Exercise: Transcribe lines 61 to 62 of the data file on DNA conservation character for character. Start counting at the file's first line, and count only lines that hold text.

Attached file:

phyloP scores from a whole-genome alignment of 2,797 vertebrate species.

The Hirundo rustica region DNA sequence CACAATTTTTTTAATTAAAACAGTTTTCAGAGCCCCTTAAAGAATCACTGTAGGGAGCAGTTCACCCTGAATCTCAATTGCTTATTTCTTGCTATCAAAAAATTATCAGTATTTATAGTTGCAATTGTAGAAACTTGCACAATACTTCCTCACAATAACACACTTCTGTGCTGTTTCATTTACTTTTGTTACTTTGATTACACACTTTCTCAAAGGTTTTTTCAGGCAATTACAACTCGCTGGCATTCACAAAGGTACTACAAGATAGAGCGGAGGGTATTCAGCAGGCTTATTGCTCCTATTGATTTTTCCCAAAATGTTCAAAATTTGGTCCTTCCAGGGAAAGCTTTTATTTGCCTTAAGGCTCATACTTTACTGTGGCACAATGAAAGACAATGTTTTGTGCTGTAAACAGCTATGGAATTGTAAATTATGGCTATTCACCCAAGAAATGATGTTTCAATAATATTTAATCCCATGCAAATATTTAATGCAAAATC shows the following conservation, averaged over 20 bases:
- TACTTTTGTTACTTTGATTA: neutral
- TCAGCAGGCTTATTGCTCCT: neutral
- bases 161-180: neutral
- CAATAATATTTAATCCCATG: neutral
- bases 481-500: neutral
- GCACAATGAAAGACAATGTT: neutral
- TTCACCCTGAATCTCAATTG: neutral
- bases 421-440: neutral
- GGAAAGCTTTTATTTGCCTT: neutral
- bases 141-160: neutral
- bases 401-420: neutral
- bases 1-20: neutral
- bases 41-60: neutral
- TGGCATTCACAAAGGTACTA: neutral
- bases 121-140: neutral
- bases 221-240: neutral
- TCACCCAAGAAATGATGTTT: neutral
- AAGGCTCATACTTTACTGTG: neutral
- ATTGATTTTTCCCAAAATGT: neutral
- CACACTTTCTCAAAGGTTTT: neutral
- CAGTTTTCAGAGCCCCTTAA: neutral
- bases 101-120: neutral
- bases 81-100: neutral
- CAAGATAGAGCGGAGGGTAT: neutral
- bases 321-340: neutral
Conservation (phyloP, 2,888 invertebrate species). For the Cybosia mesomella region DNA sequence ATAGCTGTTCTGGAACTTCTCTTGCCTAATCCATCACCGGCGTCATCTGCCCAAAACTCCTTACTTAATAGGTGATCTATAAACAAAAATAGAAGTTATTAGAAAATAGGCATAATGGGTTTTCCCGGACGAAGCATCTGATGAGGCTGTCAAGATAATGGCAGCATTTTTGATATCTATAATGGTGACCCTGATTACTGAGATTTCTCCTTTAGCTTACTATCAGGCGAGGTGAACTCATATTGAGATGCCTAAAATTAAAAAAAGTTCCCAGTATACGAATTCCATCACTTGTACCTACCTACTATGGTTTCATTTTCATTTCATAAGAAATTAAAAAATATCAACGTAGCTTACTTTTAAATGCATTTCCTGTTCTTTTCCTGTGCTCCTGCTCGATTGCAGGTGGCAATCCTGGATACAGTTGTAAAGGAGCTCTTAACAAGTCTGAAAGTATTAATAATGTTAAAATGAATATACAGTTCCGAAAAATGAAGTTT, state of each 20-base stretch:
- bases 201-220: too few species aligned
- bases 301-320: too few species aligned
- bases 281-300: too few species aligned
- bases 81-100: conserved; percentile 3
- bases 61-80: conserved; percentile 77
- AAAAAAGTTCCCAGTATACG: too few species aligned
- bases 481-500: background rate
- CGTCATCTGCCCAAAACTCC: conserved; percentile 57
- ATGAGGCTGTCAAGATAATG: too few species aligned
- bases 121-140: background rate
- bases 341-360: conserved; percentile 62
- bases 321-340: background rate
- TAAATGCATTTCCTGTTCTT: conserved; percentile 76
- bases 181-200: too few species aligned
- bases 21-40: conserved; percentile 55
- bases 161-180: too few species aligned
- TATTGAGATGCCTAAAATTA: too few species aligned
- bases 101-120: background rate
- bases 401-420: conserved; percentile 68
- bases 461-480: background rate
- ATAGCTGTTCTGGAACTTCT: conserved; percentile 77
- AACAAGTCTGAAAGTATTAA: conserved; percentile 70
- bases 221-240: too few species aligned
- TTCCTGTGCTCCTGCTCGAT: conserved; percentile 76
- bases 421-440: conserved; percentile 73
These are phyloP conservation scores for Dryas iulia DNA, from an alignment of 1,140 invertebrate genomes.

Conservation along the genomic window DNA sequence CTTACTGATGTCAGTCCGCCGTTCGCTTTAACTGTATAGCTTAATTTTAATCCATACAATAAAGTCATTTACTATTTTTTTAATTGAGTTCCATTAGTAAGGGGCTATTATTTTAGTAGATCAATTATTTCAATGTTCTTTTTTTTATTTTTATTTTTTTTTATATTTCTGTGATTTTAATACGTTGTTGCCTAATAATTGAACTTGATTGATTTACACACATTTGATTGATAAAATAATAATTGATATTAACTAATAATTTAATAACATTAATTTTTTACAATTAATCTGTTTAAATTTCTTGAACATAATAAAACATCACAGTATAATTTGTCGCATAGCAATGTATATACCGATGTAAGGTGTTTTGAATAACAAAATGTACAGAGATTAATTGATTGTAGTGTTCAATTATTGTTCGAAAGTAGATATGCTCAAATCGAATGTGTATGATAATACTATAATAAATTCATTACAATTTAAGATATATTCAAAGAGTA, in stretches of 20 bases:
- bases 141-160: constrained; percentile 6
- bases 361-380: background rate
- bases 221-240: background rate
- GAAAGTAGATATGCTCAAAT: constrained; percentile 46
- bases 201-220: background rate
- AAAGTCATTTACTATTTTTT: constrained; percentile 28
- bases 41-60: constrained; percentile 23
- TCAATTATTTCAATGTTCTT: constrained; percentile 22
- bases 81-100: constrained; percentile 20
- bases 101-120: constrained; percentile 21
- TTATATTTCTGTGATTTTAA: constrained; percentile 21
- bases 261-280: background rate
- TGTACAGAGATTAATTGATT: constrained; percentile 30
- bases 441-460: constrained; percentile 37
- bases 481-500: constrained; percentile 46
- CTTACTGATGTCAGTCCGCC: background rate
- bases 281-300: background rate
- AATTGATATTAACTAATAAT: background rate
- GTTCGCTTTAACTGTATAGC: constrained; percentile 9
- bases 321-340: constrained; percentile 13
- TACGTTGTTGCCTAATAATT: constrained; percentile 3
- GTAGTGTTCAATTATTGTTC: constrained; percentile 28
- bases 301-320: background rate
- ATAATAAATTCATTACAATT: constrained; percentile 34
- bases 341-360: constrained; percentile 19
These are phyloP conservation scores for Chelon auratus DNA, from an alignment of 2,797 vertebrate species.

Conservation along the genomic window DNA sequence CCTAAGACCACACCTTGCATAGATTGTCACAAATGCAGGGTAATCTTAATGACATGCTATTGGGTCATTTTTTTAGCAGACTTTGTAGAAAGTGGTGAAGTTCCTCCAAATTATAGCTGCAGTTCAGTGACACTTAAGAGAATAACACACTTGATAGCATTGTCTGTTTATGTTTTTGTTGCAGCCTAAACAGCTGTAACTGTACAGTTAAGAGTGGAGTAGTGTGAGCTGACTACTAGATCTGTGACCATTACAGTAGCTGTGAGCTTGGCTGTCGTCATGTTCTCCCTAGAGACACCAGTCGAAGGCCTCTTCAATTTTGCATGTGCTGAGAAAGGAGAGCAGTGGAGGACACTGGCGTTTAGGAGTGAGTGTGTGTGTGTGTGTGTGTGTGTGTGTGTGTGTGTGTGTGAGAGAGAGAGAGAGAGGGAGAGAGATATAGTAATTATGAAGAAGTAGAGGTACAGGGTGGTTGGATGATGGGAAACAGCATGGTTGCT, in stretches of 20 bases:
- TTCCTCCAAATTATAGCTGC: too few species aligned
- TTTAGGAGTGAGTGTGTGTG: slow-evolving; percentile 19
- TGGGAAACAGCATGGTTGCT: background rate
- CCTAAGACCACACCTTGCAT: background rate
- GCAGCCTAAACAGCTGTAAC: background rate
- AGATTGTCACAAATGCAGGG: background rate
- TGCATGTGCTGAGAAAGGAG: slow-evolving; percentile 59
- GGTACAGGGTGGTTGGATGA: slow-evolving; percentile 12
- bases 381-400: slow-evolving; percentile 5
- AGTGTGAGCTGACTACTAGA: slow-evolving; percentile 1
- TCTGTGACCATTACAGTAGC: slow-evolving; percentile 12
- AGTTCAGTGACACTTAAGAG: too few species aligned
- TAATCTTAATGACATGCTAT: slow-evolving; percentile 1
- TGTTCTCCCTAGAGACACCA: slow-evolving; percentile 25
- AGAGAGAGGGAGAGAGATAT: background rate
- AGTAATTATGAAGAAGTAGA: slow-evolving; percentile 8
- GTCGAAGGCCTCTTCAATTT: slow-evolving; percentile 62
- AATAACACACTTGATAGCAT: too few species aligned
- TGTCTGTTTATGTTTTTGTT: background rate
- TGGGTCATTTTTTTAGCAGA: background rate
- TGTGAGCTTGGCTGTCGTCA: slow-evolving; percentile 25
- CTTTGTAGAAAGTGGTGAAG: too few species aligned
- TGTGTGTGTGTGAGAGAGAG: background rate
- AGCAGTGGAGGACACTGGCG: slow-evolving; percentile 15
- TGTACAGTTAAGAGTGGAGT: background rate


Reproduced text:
- AAAGTCATTTACTATTTTTT: constrained; percentile 28
- bases 41-60: constrained; percentile 23